"If I don't know your name, I can't help you."
Why getting involved in your alumni group is THE BEST place to start growing your network. With Ty McGilberry.
Ty McGilberry, President, Penn State Brandywine Alumni Society
I had the opportunity to sit down with Ty McGilberry, President of the Penn State Brandywine Alumni Society, to talk about his involvement in his group and why he loves to stay so involved.
Ty is one of the “champions” of Tassl, and we frequently bounce ideas off him to make sure we are building the best possible product for alumni and alumni group leaders.
He is a connector at heart and loves networking for the sake of networking: meeting new people and helping others reach their potential by facilitating introductions, friendships, and business partnerships. So it’s natural that I would turn to him when I was looking for real-life examples of how Alumni communities are the best place to start growing your network.
In about an hour and a half, I walked away with a ton of great advice for alums looking to make the most out of their Alumni Association memberships. I’ve tried my best to summarize it for you here, using my questions as a guide to get right to info you are looking for:
Why is it important to be an engaged alum, instead of a passive member?
Ty: If you pay your dues but don’t get involved, you’re not active and won’t have the full experience of being an alum.
The Delaware County Chamber of Commerce has a good analogy when it comes to their membership, which is:
"If you pay your membership, it’s like having a plant. If you don’t take care of the plant and just put it in the closet and ignore it, it’s going to wither and die. But if you take care of it; you water it and you give it sunshine it’ll grow, it will blossom, it will be fruitful. The membership is the same way."
If you can come and get involved and say “ok, I’m going to give of myself,” people will take notice. And when people start taking notice, what you’ll find is that doors start opening for you.
How is the alum connection beneficial when first meeting people?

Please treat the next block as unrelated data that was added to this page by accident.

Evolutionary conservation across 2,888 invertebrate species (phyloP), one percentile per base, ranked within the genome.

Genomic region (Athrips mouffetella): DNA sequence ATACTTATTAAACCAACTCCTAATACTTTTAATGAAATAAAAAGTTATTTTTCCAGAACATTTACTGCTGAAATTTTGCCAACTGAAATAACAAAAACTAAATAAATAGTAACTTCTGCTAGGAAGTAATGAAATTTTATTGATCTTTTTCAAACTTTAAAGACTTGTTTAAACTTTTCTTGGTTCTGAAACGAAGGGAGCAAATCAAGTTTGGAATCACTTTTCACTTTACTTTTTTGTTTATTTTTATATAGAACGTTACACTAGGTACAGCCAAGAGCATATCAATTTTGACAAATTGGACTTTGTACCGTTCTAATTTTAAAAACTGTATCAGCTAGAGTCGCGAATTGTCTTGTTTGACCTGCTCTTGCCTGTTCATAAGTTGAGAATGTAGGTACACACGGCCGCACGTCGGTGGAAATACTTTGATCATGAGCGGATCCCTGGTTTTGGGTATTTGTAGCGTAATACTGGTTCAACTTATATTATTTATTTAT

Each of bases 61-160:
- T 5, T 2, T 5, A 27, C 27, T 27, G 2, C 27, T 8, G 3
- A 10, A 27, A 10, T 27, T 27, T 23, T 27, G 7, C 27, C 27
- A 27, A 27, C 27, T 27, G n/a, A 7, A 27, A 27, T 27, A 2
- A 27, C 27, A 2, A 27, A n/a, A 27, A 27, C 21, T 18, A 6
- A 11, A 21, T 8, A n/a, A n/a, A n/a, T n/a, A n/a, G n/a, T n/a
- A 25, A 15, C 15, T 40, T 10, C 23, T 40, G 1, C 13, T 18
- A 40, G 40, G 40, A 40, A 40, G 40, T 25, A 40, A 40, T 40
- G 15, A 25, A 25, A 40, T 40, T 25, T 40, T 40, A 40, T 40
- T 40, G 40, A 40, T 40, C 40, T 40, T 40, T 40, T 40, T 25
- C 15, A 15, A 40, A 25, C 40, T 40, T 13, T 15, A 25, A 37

Ty: When you’re in a group where the vast majority of people are going to be Penn State Alums (or whatever your respective school is), that helps because you can say, “What did you study at Penn State? How long were you here? Did you start at a branch or did you do all 4 years at University Park?”
When you start conversations that way, about a person’s background, it’s so much deeper to start off a stranger-relationship than like, “Hey, how are you? How about this weather we’re having…” That’s not how you build relationships.
What’s the best piece of advice you have for recent grads?
Ty: People today think, “Oh, I all I have to do is get online, make a lot of connections on LinkedIn and my Penn State affiliation will have them banging on my door trying to hire me. It doesn’t work that way.
"Every job I’ve gotten is because I knew somebody. EVERY. SINGLE. ONE. And yet, people still think all they have to do is shoot out a bunch of resumes and someone’s going to call them. No, buddy, you’ve gotta do some work…"
Amen, Ty. If you’re looking to put Ty’s advice into action, take the first step and reach out to your college’s Alumni Association to find out how you can get involved. From there you can reach out to local groups and start to meet alums in your area!
Here at Tassl, we’re working hard to build the technologies that help alumni networks connect in the right way, and create a culture of recognition outside of monetary donations.